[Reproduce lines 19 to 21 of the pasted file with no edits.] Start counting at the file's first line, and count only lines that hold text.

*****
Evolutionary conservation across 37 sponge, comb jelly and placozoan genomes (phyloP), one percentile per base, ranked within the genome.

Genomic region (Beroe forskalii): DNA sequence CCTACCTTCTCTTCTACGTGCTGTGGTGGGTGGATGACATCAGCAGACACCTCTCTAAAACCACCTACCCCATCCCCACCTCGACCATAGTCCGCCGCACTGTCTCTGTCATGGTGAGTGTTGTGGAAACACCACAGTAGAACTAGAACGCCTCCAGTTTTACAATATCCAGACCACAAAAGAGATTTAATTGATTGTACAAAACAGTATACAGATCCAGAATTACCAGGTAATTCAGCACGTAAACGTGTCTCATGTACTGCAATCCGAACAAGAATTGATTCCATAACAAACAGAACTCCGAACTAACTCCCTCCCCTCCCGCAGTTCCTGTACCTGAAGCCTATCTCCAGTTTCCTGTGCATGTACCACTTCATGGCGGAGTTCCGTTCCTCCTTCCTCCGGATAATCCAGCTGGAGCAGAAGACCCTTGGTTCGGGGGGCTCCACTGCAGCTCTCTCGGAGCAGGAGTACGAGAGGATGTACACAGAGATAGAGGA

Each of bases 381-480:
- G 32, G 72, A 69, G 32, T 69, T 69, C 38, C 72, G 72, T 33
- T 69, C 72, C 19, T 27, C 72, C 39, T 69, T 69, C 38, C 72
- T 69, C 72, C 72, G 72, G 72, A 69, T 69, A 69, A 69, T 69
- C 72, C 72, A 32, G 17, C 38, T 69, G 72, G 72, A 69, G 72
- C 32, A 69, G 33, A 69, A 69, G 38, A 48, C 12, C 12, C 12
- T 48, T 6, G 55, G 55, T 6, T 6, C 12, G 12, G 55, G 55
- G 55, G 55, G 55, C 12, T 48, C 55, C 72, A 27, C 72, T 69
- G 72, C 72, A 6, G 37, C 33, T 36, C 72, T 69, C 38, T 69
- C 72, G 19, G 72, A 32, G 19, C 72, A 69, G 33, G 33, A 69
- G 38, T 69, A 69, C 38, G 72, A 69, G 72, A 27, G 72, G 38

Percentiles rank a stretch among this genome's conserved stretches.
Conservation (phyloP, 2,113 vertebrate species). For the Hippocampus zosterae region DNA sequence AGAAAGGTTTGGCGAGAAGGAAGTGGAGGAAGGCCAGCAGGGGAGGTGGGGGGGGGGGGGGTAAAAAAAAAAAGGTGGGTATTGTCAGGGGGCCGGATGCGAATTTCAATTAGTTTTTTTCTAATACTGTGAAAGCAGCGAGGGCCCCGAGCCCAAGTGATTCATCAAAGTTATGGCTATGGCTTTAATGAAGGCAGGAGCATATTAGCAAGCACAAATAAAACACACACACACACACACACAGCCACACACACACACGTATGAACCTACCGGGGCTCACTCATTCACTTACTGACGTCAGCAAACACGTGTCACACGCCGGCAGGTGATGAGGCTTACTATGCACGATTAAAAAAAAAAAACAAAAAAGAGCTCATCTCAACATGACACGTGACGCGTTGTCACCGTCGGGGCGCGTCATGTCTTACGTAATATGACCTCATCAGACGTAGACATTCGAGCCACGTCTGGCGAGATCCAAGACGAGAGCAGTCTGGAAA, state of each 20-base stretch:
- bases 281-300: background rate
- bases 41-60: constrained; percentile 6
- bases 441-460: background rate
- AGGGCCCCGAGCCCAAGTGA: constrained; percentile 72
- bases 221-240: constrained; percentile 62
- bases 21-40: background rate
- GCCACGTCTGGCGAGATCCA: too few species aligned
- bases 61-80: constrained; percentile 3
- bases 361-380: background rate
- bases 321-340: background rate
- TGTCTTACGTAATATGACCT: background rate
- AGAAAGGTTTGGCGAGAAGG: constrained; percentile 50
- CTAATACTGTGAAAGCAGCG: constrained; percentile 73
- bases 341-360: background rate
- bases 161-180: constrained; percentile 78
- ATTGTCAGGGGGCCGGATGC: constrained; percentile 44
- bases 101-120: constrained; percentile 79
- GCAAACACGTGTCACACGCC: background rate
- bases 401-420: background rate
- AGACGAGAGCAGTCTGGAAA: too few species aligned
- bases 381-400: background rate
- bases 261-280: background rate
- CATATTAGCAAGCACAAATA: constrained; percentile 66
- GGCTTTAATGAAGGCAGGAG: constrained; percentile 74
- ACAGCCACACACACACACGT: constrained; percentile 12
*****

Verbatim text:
- AGGGCCCCGAGCCCAAGTGA: constrained; percentile 72
- bases 221-240: constrained; percentile 62
- bases 21-40: background rate